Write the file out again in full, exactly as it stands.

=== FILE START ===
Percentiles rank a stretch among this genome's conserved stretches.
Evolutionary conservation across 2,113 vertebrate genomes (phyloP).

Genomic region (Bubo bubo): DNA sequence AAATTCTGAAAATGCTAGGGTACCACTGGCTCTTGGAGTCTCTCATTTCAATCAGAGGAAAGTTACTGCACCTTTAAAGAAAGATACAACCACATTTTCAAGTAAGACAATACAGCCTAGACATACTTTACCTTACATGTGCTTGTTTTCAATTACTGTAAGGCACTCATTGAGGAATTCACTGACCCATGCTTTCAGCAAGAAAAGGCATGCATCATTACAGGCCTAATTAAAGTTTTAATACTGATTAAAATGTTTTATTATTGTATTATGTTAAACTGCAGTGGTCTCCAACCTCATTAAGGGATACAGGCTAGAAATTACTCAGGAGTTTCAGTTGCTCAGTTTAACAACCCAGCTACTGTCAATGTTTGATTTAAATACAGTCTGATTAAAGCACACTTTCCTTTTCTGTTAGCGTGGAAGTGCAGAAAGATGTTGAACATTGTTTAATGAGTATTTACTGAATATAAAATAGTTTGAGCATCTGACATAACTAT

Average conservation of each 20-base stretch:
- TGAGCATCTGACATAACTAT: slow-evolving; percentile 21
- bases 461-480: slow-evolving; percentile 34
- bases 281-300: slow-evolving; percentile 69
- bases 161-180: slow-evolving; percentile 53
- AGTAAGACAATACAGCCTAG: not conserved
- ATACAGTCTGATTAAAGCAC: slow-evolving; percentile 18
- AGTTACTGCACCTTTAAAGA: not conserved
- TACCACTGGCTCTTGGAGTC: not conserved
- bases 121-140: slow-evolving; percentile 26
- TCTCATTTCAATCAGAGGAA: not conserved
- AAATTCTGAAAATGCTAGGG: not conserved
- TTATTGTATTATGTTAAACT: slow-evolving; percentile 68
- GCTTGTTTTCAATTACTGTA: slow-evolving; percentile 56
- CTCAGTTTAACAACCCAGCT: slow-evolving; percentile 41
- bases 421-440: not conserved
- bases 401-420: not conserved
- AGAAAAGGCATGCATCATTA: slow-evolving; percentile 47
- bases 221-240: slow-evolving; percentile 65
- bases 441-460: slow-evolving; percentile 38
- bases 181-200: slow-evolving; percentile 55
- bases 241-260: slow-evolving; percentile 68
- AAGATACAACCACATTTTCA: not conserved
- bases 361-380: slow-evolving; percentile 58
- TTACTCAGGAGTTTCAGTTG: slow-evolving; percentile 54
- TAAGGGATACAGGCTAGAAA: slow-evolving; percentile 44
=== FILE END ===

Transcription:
Percentiles rank a stretch among this genome's conserved stretches.
Evolutionary conservation across 2,113 vertebrate genomes (phyloP).

Genomic region (Bubo bubo): DNA sequence AAATTCTGAAAATGCTAGGGTACCACTGGCTCTTGGAGTCTCTCATTTCAATCAGAGGAAAGTTACTGCACCTTTAAAGAAAGATACAACCACATTTTCAAGTAAGACAATACAGCCTAGACATACTTTACCTTACATGTGCTTGTTTTCAATTACTGTAAGGCACTCATTGAGGAATTCACTGACCCATGCTTTCAGCAAGAAAAGGCATGCATCATTACAGGCCTAATTAAAGTTTTAATACTGATTAAAATGTTTTATTATTGTATTATGTTAAACTGCAGTGGTCTCCAACCTCATTAAGGGATACAGGCTAGAAATTACTCAGGAGTTTCAGTTGCTCAGTTTAACAACCCAGCTACTGTCAATGTTTGATTTAAATACAGTCTGATTAAAGCACACTTTCCTTTTCTGTTAGCGTGGAAGTGCAGAAAGATGTTGAACATTGTTTAATGAGTATTTACTGAATATAAAATAGTTTGAGCATCTGACATAACTAT

Average conservation of each 20-base stretch:
- TGAGCATCTGACATAACTAT: slow-evolving; percentile 21
- bases 461-480: slow-evolving; percentile 34
- bases 281-300: slow-evolving; percentile 69
- bases 161-180: slow-evolving; percentile 53
- AGTAAGACAATACAGCCTAG: not conserved
- ATACAGTCTGATTAAAGCAC: slow-evolving; percentile 18
- AGTTACTGCACCTTTAAAGA: not conserved
- TACCACTGGCTCTTGGAGTC: not conserved
- bases 121-140: slow-evolving; percentile 26
- TCTCATTTCAATCAGAGGAA: not conserved
- AAATTCTGAAAATGCTAGGG: not conserved
- TTATTGTATTATGTTAAACT: slow-evolving; percentile 68
- GCTTGTTTTCAATTACTGTA: slow-evolving; percentile 56
- CTCAGTTTAACAACCCAGCT: slow-evolving; percentile 41
- bases 421-440: not conserved
- bases 401-420: not conserved
- AGAAAAGGCATGCATCATTA: slow-evolving; percentile 47
- bases 221-240: slow-evolving; percentile 65
- bases 441-460: slow-evolving; percentile 38
- bases 181-200: slow-evolving; percentile 55
- bases 241-260: slow-evolving; percentile 68
- AAGATACAACCACATTTTCA: not conserved
- bases 361-380: slow-evolving; percentile 58
- TTACTCAGGAGTTTCAGTTG: slow-evolving; percentile 54
- TAAGGGATACAGGCTAGAAA: slow-evolving; percentile 44